Scientific selection and improvement of underutilized perennial plants for the production of food, timber, and energy and the preservation and enhancement of soil for the benefit of all.
Goals and Objectives
The research goals and objectives of Improvement of Perennial Plants for Food and Bioenergy, Inc., (IPPFBE) are:
- Inform scientists, decision makers, and the public about the immediate needs and opportunities to develop economical, sustainable, and highly productive programs to produce food and bioenergy, combat global warming, equalize wealth distribution, and preserve soil and water resources. An achievable doubling of world biomass production stressing genetically improved trees and other perennial food, fiber, and bioenergy crops could accomplish these goals while enhancing our environment, providing meaningful employment for millions, and enabling long-term worldwide prosperity. Perennial food and bioenergy crops can be grown on land not suitable for the production of cultivated annual crops eliminating concerns of many that bioenergy production would reduce world food supply. Perennial crops build, enhance, and preserve soil fertility, organic matter, and productivity. They reduce leaching of nitrogen fertilizers into ground water, streams, lakes, and oceans; require fewer or no pesticides; recharge moisture into the atmosphere often increasing precipitation in dryer climates; and can often be more productive. One pound of most nutmeats contains as much food value as seven pounds of beef (live weight). The unpaid members of the board of directors can pursue this objective at a very limited cost to the corporation.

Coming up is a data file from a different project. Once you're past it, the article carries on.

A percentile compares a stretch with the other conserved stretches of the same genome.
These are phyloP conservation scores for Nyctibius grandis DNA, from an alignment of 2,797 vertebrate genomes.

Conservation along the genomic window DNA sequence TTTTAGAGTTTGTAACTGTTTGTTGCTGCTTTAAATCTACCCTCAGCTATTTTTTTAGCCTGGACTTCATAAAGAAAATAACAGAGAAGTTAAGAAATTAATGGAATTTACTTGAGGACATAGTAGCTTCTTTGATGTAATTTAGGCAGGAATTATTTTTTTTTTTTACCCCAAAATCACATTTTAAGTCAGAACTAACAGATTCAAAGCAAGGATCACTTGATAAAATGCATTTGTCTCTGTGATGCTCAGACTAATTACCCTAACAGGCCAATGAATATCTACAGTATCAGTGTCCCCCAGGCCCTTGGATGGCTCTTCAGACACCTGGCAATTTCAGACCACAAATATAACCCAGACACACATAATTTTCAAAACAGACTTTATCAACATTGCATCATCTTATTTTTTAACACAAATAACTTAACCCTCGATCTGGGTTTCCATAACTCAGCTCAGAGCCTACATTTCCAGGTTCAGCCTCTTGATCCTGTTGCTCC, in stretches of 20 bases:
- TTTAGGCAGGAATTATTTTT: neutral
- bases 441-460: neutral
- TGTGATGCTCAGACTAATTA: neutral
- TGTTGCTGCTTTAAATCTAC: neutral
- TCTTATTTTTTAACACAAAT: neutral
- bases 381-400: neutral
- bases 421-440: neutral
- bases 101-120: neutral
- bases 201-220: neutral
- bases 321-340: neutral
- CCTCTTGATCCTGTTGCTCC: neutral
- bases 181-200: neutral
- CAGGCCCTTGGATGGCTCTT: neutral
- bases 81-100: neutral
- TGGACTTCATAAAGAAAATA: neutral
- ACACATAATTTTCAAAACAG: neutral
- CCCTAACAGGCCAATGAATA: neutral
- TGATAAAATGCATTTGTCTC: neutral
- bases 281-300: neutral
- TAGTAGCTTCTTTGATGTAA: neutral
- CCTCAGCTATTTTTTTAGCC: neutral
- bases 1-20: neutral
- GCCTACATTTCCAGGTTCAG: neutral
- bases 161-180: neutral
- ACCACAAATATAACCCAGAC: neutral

- Develop productive, nutritious nut trees well adapted to the harsh climates of the Intermountain Western USA. Promising species include black and Persian (English) walnuts, hybrids of American, European and Asian hazelnuts, hybrids of pecans and hickories, oaks producing tasty tannin-free acorns, pistachios, almonds, apricots with sweet nuts, and many species of nut pines.
- Demonstrate the effectiveness of long-term population improvement in the progressive improvement of newly domesticated and introduced species. Illustrate this progress with the development and release of successively superior cultivars and breeding composites. Our experiences with developing superior, profitable turfgrass varieties have encouraged the development of many additional breeding programs throughout the world. Additional successes in the genetic improvement of numerous species of underutilized perennial food and bioenergy crops should lead to the initiation and expansion of many plant breeding programs by public institutions, foundations, and private industry.
The feasibility of the above programs will be investigated with a review of world literature and practice, long-term population improvement programs, and the development and release of improved varieties and advanced plant improvement strategies.